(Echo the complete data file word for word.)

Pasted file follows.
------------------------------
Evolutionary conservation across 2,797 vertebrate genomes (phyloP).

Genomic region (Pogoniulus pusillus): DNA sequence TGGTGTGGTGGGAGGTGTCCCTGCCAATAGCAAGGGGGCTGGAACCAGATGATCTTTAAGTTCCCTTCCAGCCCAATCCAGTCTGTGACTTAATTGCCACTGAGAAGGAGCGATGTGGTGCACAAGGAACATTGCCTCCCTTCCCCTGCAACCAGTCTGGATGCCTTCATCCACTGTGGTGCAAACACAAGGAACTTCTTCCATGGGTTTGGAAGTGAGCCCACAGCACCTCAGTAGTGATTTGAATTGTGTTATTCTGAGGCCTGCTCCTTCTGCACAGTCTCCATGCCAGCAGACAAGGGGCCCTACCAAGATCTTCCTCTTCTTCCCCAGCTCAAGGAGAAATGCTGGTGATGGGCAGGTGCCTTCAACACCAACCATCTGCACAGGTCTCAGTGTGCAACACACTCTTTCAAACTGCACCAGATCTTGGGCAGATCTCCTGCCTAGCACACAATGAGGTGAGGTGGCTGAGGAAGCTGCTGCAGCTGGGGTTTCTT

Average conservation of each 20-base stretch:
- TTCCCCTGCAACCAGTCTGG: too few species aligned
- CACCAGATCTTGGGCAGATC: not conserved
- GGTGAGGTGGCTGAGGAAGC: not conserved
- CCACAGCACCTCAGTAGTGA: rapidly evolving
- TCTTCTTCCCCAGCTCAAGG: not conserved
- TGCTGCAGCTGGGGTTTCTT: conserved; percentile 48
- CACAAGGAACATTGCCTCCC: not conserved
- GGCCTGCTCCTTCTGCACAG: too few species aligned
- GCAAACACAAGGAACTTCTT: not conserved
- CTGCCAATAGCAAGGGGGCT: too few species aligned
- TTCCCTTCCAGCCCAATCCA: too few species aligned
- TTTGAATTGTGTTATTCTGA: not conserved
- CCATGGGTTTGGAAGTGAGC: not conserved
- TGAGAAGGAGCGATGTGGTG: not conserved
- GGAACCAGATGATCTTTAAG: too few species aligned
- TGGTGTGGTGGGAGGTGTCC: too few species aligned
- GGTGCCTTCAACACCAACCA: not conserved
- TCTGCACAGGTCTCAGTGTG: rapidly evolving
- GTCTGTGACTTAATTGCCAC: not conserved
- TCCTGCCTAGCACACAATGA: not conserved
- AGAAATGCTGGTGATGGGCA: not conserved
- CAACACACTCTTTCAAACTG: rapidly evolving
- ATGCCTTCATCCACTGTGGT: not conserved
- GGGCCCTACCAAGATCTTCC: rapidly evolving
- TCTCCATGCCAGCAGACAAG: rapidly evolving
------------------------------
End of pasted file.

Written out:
Evolutionary conservation across 2,797 vertebrate genomes (phyloP).

Genomic region (Pogoniulus pusillus): DNA sequence TGGTGTGGTGGGAGGTGTCCCTGCCAATAGCAAGGGGGCTGGAACCAGATGATCTTTAAGTTCCCTTCCAGCCCAATCCAGTCTGTGACTTAATTGCCACTGAGAAGGAGCGATGTGGTGCACAAGGAACATTGCCTCCCTTCCCCTGCAACCAGTCTGGATGCCTTCATCCACTGTGGTGCAAACACAAGGAACTTCTTCCATGGGTTTGGAAGTGAGCCCACAGCACCTCAGTAGTGATTTGAATTGTGTTATTCTGAGGCCTGCTCCTTCTGCACAGTCTCCATGCCAGCAGACAAGGGGCCCTACCAAGATCTTCCTCTTCTTCCCCAGCTCAAGGAGAAATGCTGGTGATGGGCAGGTGCCTTCAACACCAACCATCTGCACAGGTCTCAGTGTGCAACACACTCTTTCAAACTGCACCAGATCTTGGGCAGATCTCCTGCCTAGCACACAATGAGGTGAGGTGGCTGAGGAAGCTGCTGCAGCTGGGGTTTCTT

Average conservation of each 20-base stretch:
- TTCCCCTGCAACCAGTCTGG: too few species aligned
- CACCAGATCTTGGGCAGATC: not conserved
- GGTGAGGTGGCTGAGGAAGC: not conserved
- CCACAGCACCTCAGTAGTGA: rapidly evolving
- TCTTCTTCCCCAGCTCAAGG: not conserved
- TGCTGCAGCTGGGGTTTCTT: conserved; percentile 48
- CACAAGGAACATTGCCTCCC: not conserved
- GGCCTGCTCCTTCTGCACAG: too few species aligned
- GCAAACACAAGGAACTTCTT: not conserved
- CTGCCAATAGCAAGGGGGCT: too few species aligned
- TTCCCTTCCAGCCCAATCCA: too few species aligned
- TTTGAATTGTGTTATTCTGA: not conserved
- CCATGGGTTTGGAAGTGAGC: not conserved
- TGAGAAGGAGCGATGTGGTG: not conserved
- GGAACCAGATGATCTTTAAG: too few species aligned
- TGGTGTGGTGGGAGGTGTCC: too few species aligned
- GGTGCCTTCAACACCAACCA: not conserved
- TCTGCACAGGTCTCAGTGTG: rapidly evolving
- GTCTGTGACTTAATTGCCAC: not conserved
- TCCTGCCTAGCACACAATGA: not conserved
- AGAAATGCTGGTGATGGGCA: not conserved
- CAACACACTCTTTCAAACTG: rapidly evolving
- ATGCCTTCATCCACTGTGGT: not conserved
- GGGCCCTACCAAGATCTTCC: rapidly evolving
- TCTCCATGCCAGCAGACAAG: rapidly evolving